How many young children suffer in silence as they change languages and cultures? How many children receive encouragement and support as they slowly adapt to their new surroundings?

homework boy

Me No Speak English

An immigrant parent has many jobs to do in raising children and helping them adjust to a new culture, language and school. Another part of their responsibilities is to communicate and interact with their children’s schools and teachers.

 As many parents know the first few weeks of school every year are always quite difficult. Not just for the child but for the parents as well! When the school year begins the parents are deluged with paper work. Some papers they are supposed to sign and return while others they must keep. Some papers are trivial; some are important. So what happens when a parent does not understand any of these forms? The pressure of wanting to do what is right for the child forces the parent not to say anything and to complete the forms as required. That is when the lack of understanding English starts to frustrate immigrant parents. Here is another story of new immigrant parents and their children.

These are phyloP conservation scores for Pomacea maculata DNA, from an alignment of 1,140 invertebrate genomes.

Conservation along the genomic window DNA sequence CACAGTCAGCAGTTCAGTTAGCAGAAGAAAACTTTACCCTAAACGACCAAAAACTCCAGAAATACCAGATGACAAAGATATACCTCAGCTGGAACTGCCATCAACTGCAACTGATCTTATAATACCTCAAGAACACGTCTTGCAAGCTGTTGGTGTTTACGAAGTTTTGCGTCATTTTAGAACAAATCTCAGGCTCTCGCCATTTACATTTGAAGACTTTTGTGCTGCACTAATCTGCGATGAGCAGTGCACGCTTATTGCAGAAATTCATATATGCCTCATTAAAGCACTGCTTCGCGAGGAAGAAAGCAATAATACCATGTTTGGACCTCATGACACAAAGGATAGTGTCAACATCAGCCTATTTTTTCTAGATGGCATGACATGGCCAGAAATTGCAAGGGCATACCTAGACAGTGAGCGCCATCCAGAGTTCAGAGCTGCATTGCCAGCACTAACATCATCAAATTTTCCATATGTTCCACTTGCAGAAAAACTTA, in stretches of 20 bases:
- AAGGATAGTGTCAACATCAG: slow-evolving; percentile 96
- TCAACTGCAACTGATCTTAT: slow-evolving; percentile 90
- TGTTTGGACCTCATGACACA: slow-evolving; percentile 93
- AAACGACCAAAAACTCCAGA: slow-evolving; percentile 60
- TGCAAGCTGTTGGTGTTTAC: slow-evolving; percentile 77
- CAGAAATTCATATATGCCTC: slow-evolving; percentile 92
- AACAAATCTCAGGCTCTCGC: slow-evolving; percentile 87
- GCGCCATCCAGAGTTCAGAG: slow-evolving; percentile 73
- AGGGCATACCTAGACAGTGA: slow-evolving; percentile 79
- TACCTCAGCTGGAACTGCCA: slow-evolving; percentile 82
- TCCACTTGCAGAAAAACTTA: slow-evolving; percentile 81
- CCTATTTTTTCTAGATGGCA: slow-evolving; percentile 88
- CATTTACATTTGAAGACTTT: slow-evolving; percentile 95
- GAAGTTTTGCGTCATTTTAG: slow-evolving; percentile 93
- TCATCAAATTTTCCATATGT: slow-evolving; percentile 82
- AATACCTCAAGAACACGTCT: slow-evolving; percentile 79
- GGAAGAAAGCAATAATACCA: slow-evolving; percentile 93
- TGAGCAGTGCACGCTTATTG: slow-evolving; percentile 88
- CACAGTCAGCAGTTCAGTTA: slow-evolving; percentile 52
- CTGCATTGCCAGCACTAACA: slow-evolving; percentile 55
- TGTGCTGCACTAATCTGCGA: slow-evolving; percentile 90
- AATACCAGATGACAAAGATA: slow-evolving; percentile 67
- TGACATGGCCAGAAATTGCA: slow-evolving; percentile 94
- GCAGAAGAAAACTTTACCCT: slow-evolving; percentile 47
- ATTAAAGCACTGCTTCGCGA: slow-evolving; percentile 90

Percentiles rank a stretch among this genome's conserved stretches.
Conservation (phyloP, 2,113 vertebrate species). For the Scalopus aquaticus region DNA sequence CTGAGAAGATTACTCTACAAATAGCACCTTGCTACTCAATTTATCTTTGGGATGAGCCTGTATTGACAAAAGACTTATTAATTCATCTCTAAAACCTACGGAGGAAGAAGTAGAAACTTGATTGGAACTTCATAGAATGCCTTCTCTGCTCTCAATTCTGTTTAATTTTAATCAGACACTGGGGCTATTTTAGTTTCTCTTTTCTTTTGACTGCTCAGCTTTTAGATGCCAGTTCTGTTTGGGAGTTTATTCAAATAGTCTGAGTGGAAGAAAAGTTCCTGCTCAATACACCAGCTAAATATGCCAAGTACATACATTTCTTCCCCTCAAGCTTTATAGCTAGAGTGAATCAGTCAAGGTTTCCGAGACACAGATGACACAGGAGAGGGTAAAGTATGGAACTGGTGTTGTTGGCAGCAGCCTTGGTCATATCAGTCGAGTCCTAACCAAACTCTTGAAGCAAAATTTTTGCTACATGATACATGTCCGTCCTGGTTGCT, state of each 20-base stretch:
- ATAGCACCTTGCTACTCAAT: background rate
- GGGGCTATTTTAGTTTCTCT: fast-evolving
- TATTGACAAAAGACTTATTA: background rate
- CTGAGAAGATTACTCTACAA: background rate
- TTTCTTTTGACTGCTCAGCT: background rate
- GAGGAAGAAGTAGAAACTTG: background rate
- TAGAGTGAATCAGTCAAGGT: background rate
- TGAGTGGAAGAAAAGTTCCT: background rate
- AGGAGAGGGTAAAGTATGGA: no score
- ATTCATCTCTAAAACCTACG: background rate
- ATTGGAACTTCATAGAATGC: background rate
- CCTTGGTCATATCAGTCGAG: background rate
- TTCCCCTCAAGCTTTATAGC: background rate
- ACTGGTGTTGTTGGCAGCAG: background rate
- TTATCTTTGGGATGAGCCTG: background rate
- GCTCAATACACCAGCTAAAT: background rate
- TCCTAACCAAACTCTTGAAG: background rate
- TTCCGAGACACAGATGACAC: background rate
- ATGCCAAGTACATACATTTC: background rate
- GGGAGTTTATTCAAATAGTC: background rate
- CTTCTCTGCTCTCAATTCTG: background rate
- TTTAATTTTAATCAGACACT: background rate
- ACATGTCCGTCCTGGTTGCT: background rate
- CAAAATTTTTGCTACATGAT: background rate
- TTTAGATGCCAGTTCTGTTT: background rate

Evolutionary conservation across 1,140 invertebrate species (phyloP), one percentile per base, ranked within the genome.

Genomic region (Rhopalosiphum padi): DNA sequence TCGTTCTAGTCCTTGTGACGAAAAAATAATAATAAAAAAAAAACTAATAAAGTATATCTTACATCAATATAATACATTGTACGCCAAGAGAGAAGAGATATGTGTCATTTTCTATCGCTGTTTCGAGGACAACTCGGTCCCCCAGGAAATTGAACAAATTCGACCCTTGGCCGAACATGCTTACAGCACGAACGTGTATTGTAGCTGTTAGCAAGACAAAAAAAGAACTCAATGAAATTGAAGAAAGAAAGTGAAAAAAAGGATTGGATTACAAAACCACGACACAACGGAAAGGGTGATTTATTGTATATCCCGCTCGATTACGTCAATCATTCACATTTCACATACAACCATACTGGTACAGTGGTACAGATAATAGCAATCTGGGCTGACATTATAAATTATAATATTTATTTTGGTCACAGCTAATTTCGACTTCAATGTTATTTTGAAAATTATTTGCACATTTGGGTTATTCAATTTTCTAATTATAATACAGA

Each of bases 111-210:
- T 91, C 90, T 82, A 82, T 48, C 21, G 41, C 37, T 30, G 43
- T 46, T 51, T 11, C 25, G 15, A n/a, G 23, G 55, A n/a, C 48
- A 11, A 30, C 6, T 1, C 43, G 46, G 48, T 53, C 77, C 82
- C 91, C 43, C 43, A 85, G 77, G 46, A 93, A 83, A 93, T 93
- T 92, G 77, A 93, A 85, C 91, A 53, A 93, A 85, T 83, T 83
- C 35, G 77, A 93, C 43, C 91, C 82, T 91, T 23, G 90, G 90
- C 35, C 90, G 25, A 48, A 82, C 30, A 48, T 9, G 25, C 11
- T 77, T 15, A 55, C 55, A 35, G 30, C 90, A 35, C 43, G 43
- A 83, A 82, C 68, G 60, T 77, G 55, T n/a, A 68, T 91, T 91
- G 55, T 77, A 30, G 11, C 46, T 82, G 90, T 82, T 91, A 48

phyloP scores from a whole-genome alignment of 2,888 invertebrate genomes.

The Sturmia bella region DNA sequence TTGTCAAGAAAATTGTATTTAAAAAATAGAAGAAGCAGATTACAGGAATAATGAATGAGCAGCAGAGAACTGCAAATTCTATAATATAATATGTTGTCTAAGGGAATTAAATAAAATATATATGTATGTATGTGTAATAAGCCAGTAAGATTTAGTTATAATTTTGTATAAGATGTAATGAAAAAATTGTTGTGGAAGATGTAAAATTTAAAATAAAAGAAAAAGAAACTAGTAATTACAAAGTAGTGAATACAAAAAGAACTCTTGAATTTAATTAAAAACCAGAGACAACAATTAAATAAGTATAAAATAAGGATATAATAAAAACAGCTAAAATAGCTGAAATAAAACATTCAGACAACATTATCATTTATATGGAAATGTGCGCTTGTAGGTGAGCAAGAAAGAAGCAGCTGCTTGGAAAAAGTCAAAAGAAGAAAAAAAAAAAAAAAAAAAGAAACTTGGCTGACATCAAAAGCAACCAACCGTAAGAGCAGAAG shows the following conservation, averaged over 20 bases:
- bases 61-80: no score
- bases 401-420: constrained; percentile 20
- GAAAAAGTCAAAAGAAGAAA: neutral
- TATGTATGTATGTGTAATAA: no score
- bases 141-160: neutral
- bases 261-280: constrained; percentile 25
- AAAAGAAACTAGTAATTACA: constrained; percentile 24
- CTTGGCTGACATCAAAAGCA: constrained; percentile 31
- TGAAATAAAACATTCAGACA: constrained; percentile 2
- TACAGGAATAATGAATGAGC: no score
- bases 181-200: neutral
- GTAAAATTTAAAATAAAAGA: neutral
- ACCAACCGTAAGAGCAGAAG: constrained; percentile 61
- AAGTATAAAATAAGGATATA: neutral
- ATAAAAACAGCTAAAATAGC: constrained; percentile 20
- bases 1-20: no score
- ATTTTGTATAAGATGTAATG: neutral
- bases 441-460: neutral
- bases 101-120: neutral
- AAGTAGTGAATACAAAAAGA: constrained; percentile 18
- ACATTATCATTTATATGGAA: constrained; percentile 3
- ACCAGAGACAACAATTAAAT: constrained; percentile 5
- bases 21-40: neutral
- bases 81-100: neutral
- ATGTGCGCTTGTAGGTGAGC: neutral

Unlike in American, where children use scissors, in Egypt they use miniature versions of box cutters with a dull blade. So naturally, a young boy who had just come from Egypt thought that it was okay to take this familiar tool to school. The pair that he brought to school did not have any blade in it. All that was left was a plastic shell. The boy’s mother allowed the child to take this object to school because she did not think that it was harmful.

During lunch the shell of the old box cutter fell out of the boy’s pocket. Another classmate found it and took it to the teacher.   Then, the immigrant child was reprimanded and suspended because the school handbook said that anything in the shape of a weapon was not allowed in the classroom. However, the boy’s mother did not have enough English to read and understand the handbook. She wasn’t even able to tell the teacher that there was no blade in the simple box cutter. Every time, the teacher or the principal asked the mother a question, her only response was “Me speak no English”. The principal didn’t even check to see if there had been a blade in the box cutter. As a result of this poor communication, a young boy was embarrassed and suspended and his mother felt helpless and discouraged over not being able to explain her situation.